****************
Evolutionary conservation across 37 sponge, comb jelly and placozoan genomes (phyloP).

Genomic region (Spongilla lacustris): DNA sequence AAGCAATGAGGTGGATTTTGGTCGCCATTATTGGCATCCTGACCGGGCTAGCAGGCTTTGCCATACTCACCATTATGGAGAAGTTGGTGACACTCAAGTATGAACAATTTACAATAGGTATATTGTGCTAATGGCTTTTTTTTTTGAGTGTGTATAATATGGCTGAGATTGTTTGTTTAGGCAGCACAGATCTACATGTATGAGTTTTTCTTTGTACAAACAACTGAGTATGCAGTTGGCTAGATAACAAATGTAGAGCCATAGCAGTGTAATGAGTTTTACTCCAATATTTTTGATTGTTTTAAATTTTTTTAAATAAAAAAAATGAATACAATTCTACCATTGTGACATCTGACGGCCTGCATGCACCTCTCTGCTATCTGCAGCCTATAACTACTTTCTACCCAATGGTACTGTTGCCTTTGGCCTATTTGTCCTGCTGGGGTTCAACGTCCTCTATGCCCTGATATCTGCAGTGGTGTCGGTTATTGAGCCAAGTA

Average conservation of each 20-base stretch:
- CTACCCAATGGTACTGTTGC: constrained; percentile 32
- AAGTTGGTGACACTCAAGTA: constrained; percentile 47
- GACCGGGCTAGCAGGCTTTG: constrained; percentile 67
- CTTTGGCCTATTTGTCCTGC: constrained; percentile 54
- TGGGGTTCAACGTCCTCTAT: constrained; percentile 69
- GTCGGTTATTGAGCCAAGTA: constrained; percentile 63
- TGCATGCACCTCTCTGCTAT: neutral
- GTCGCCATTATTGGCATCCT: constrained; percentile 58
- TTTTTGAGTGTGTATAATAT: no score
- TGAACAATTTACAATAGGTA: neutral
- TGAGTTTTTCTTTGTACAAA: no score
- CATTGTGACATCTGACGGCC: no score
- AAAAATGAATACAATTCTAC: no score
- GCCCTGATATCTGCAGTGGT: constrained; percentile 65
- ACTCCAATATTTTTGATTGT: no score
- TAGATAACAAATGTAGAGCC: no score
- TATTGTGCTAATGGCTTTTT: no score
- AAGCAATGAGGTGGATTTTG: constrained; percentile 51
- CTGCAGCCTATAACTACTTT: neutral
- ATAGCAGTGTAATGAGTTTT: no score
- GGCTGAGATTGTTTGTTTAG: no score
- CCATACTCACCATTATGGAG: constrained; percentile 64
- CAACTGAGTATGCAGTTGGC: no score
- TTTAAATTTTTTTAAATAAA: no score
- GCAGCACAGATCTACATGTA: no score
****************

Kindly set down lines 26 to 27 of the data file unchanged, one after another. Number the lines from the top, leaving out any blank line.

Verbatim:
- CAACTGAGTATGCAGTTGGC: no score
- TTTAAATTTTTTTAAATAAA: no score